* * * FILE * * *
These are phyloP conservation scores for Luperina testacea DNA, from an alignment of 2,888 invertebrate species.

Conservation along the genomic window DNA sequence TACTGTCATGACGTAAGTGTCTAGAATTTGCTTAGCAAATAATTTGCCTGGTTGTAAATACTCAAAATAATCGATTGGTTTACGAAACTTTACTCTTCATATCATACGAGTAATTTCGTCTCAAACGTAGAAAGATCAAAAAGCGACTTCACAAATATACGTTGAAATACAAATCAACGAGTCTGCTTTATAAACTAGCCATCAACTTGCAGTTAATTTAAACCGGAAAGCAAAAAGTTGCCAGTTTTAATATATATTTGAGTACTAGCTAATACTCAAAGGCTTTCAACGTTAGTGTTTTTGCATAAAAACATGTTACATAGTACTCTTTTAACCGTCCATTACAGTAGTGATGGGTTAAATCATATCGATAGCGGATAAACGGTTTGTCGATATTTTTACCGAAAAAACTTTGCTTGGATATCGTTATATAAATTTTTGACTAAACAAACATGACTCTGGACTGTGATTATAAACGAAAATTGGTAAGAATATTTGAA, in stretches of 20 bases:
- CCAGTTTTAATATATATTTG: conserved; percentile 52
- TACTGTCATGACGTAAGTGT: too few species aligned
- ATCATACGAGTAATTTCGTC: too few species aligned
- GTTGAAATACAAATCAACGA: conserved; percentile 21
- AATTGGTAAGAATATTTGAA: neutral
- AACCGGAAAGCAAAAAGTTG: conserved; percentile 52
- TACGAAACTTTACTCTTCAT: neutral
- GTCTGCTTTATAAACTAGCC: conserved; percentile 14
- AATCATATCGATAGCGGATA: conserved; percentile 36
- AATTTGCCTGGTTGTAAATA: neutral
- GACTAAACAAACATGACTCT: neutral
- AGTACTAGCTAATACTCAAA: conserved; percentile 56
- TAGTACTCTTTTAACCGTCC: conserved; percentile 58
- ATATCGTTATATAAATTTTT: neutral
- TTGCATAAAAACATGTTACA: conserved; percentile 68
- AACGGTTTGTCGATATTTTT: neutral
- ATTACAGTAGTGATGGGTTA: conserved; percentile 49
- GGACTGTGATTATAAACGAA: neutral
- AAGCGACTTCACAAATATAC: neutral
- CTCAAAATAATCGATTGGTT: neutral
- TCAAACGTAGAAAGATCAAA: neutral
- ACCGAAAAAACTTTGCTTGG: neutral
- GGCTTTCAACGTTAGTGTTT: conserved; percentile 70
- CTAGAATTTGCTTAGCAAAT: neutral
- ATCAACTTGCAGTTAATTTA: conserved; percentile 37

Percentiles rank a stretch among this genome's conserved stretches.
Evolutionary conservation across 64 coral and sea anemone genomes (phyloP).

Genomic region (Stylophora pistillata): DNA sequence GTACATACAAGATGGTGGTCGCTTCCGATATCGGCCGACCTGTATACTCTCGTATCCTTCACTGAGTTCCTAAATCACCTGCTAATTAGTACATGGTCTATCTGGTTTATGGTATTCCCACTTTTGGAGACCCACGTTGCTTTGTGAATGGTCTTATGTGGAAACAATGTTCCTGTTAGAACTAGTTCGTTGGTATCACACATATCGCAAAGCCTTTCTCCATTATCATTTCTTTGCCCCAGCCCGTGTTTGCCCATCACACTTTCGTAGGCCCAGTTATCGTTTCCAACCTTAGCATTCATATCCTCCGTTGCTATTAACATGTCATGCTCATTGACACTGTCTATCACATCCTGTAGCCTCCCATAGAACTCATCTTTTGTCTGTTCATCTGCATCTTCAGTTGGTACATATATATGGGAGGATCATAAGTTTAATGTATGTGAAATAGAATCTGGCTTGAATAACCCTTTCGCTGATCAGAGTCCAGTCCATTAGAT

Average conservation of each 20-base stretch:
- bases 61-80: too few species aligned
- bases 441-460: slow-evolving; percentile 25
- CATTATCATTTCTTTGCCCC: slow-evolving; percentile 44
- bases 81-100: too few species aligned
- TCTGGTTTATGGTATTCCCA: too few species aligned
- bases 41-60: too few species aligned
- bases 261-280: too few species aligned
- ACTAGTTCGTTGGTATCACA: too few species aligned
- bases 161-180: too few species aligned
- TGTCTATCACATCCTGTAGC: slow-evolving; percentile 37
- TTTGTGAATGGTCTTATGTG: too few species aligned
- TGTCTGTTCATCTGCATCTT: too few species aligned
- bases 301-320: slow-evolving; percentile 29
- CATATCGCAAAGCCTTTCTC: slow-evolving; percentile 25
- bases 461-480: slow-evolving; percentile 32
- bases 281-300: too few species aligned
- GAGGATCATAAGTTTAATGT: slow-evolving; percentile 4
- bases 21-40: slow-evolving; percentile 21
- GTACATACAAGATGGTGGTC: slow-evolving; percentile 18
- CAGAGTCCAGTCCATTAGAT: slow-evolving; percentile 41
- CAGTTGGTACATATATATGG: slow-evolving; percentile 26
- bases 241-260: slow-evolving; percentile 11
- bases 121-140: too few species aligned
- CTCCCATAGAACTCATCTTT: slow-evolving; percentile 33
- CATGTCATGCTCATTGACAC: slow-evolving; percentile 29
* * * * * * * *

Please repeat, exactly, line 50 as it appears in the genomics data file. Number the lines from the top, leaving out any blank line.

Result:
- GTACATACAAGATGGTGGTC: slow-evolving; percentile 18